He looked at the bar and continued to grow confused between temptation and self-fulfillment, so in an attempt to understand his creation he gave in to desire. He went up to the window, knocked three times to garnish the attention of a young woman inside, and after she peaked out of the door, he inquired if he could enter the establishment before opening hours. After being let inside, he hopped on a barstool with less than precision and confessed it was his first time there and though he created the people who created the bar, he was unsure of how to proceed. “What’ll you have?” the woman asked, but God was flustered and of nervous quality. He felt anxious again at being out in the world and more than a little trapped and frustrated at having zero guidance. “I don’t drink,” God confessed. “In fact I don’t do much of anything. I’ve spent the last three millennia building a notebook of self-help books but those were stolen some time ago by a thief named Moses.” The woman looked at him in a quizzical way, complimented his sunglasses and said, “It’s best to start light.” She handed him a hard cider. God lifted the drink, imbibed the liquid and felt better. He felt like he understood the establishment, humanity, and his own wandering. He felt like he were merging with the world. He thought the woman good looking.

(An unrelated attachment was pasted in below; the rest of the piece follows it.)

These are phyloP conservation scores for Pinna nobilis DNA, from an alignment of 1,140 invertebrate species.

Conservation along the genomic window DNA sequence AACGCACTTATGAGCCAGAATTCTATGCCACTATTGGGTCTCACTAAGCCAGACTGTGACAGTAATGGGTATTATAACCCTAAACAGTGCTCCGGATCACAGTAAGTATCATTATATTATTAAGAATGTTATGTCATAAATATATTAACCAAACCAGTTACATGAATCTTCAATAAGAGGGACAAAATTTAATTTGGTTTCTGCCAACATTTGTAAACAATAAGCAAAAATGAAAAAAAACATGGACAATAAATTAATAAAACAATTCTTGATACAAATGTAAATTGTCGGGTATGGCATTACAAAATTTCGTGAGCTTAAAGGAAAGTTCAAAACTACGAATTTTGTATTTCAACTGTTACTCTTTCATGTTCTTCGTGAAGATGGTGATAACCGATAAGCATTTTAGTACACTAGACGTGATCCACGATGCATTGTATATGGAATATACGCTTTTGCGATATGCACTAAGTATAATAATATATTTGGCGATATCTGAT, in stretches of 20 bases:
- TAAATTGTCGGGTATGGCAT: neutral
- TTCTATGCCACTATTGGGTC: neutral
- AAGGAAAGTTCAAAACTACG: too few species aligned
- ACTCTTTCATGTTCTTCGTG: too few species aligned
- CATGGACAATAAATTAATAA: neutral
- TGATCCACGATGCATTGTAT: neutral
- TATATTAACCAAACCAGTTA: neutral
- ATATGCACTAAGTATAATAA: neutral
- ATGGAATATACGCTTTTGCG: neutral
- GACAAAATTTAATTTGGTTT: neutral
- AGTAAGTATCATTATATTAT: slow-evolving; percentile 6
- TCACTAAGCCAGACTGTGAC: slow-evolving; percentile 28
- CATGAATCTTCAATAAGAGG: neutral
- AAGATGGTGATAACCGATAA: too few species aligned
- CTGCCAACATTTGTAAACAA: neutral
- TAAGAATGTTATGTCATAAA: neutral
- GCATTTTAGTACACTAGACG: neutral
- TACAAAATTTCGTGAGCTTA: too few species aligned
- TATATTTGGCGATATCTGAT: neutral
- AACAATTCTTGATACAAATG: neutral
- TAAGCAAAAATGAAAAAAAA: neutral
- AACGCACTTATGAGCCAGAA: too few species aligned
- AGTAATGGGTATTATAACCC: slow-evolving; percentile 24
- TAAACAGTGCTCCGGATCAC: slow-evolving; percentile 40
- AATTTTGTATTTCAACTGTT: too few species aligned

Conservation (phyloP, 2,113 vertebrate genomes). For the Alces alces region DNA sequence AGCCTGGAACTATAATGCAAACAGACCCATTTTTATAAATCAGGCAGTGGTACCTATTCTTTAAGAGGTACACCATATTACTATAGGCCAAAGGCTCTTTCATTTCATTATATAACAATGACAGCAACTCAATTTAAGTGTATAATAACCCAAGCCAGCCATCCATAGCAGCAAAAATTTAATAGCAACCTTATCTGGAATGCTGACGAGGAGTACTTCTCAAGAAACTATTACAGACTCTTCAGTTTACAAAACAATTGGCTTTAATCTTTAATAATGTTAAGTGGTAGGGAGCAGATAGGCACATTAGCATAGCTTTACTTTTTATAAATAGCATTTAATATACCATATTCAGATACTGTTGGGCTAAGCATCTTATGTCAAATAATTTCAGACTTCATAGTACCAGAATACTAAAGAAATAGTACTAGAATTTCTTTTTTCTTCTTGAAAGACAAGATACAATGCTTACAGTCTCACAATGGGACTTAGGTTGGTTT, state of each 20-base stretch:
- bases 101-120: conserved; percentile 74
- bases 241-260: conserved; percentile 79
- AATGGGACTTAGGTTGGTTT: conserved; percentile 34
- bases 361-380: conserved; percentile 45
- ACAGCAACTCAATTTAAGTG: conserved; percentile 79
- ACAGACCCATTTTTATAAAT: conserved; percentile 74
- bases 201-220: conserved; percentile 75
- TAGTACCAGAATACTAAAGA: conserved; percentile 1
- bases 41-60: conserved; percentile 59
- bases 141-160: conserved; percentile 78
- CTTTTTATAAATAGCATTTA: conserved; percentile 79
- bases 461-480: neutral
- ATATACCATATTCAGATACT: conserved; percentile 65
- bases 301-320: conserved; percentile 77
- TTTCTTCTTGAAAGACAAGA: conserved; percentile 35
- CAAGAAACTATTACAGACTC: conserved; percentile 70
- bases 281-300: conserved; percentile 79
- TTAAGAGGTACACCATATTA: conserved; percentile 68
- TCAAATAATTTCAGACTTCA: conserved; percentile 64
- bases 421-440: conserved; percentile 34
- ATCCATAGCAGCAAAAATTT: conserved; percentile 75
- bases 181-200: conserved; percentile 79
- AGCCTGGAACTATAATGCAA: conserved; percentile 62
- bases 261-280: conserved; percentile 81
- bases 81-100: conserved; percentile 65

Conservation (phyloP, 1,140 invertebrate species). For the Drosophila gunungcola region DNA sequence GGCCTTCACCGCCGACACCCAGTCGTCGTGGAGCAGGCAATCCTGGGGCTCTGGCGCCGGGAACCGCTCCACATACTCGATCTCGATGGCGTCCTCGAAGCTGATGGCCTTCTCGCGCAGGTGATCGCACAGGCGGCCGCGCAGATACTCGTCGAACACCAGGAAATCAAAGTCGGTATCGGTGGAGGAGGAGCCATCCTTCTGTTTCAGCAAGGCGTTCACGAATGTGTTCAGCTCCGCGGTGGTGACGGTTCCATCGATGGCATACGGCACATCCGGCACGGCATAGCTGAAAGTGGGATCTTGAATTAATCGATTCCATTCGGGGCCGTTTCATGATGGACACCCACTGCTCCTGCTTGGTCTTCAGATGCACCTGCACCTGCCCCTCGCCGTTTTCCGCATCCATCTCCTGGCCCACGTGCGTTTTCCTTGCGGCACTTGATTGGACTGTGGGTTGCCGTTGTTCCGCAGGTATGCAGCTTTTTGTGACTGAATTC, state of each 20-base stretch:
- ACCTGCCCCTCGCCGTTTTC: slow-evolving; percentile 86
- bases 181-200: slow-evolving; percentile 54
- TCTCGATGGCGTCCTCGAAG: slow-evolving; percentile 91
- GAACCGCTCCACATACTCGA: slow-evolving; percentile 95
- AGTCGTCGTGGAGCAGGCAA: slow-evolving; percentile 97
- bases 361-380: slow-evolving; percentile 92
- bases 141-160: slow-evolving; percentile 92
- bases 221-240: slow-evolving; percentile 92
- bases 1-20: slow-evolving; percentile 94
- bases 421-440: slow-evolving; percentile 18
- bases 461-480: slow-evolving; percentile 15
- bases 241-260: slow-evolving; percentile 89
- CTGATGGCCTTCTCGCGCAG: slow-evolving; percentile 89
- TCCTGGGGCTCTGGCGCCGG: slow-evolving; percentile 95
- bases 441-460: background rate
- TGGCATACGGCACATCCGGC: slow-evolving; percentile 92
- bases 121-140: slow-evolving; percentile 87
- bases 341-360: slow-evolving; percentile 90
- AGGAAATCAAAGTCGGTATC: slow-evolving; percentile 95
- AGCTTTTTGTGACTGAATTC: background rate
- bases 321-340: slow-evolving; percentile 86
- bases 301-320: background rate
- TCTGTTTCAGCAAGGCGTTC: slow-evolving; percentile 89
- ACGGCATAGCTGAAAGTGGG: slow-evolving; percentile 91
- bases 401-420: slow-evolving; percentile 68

He said to her, “You’re a kind spirited woman, what’s your name so that I might remember you?” “Eve,” she replied, and with a sigh of frustration God said, “Damn it,” and the world crumbled.
I slide my finger over books,
tiny kitchenette sinks,
the caterpillar scooter,
the stuffed tiger
missing its tamer,
and the lion welcome rug
wondering who needs courage.
I wander this space,
bumping into where she used to lay,
before I circle the room’s edge,
peeking into each nook,
curious to ask why,
why everything is in its place.
The room is clean.
I am the changeable piece
floating in the air,
a tangible peace
who shouts “Celebrate the Season!”
to no one.
I think about everything
I’m missing, but I stay, listening,
waiting for the girl who went
I guard the night,
Sitting in the girl’s doorway,
silhouetted by windows,
and the man reminds himself,